With a will, power of attorney and personal care directive, you’re ready for anything
Nobody like to spend much time thinking about death or becoming disabled. But the consequences of putting planning off until it’s too late can be severe for you and your family.
Let’s start by looking at wills. As most people are aware, the primary purpose of a will is to distribute your assets according to your wishes when you die. Promises you make verbally or even in writing may not be effective without a will; you may wish to leave money to charity or specific items to people you love. A will ensures all of this happens without unnecessary costs and aggravation for your beneficiaries.
When you work with a professional, making a will also becomes an opportunity to do some important tax and succession planning. Spouses will usually want to ensure title to their home, and possibly other properties, is registered as a joint tenancy, so that when one spouse dies the other automatically becomes the sole owner. Often it also makes sense to name each other as beneficiaries for registered accounts like RSPs and TFSAs, again to ensure a simple, tax-optimized transfer when one partner dies.
In other cases, for example second marriages where the intention is to leave each spouse’s assets to their own children rather than to the other spouse, tenancy in common may be more appropriate. Business owners can set up structures to make succession smoother and more predictable.
You’ll also want to consider who will get what and how your plans will play out among members of your family. You may have good reasons for leaving one child more than another; taking the time to think through your plans and make some notes on them with a professional can help avoid upset when the time comes.
The point is to arrange your affairs so your estate pays the least amount of tax, your wishes are respected, and conflicts between your beneficiaries are avoided; some advance planning can make a huge difference.
Power of Attorney
This document allows someone else to sign your name for all kinds of purposes, in case you’re not able to do your banking, pay bills or sell your property when you need to. It’s not just for when you’re infirm – a power of attorney can be used if you’re on an extended vacation or otherwise unavailable. It can be restricted to allow the person you name as attorney to do only certain things, for example manage a single bank account. It can also be restricted to certain time frames, for example while you are out of the country.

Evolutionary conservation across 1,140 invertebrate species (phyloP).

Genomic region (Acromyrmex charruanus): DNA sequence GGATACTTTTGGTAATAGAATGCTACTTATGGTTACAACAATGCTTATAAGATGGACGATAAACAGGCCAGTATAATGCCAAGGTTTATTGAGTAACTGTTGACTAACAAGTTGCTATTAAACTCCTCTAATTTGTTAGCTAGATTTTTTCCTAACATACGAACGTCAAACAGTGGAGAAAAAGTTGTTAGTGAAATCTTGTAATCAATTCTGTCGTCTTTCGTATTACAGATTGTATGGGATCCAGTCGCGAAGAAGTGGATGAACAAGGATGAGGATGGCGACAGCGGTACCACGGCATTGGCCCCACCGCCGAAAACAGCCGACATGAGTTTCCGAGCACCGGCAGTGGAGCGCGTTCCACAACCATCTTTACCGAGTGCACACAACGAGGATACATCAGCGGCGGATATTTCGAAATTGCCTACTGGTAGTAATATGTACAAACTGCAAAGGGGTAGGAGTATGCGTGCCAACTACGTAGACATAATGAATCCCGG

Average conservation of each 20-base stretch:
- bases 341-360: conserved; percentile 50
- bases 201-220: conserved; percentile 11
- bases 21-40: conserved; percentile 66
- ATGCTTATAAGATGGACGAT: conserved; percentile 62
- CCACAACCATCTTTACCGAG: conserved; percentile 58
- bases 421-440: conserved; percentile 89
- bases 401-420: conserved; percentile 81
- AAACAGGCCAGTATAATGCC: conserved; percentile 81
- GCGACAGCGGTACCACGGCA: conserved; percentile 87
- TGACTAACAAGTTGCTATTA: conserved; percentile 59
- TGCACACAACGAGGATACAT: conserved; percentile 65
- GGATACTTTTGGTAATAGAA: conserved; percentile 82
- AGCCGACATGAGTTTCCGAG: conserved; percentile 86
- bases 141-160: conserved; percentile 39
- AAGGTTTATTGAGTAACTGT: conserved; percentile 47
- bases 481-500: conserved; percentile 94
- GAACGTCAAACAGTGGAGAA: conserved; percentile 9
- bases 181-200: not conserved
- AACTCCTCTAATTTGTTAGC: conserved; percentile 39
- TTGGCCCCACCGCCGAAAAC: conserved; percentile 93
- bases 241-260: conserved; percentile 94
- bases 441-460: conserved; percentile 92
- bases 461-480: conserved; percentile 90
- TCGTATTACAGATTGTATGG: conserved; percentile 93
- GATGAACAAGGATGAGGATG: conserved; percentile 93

People usually make powers of attorneys so that, if they become incapable of managing their affairs – through illness, mental incompetence or otherwise – someone else can do it for them. The critical element is this: once you are no longer mentally competent you cannot make a power of attorney. It’s too late, and your family with either have to manage without one or someone will have to apply to the province for guardianship on your behalf, a more complicated and expensive process than having a power of attorney.
Personal Care Directive
These are similar to powers of attorney, but instead of dealing with your property they come into effect when you are unable to make decisions about your own healthcare. They too can be restricted to certain time frames and activities, and just like powers of attorney, cannot be made once you are no longer mentally competent. The personal care directive allows you to name someone who will be empowered to make decisions on your behalf, and to specifically set out what kinds of decisions you would like them to make. Many people have strong opinions as to what kind of care they’d prefer – everything from living accommodations to end-of-life decisions. A personal care directive is crucial if you want to ensure your wishes are respected and that someone you trust is able to make decisions on your behalf. It’s common, for example, for people to include ‘no heroic measures’ in the event of terminal illness – if you don’t have this document, prepared well in advance while you’re still capable of deciding your care, your wishes may not be respected by medical professionals and institutions.
Having the right paperwork provides tremendous peace of mind that your wishes will be respected if you ever become incapable of making decisions, or if you die. Many people find the process a relief – we may not know how the future will unfold, but we can plan for it nevertheless. If you’d like to be sure you and your family are prepared, I’d be pleased to help you put your personal plans together.
This is not legal advice. Readers are encouraged to speak to a legal professional before making a will, power of attorney or personal care directive. These are important legal documents with serious implications.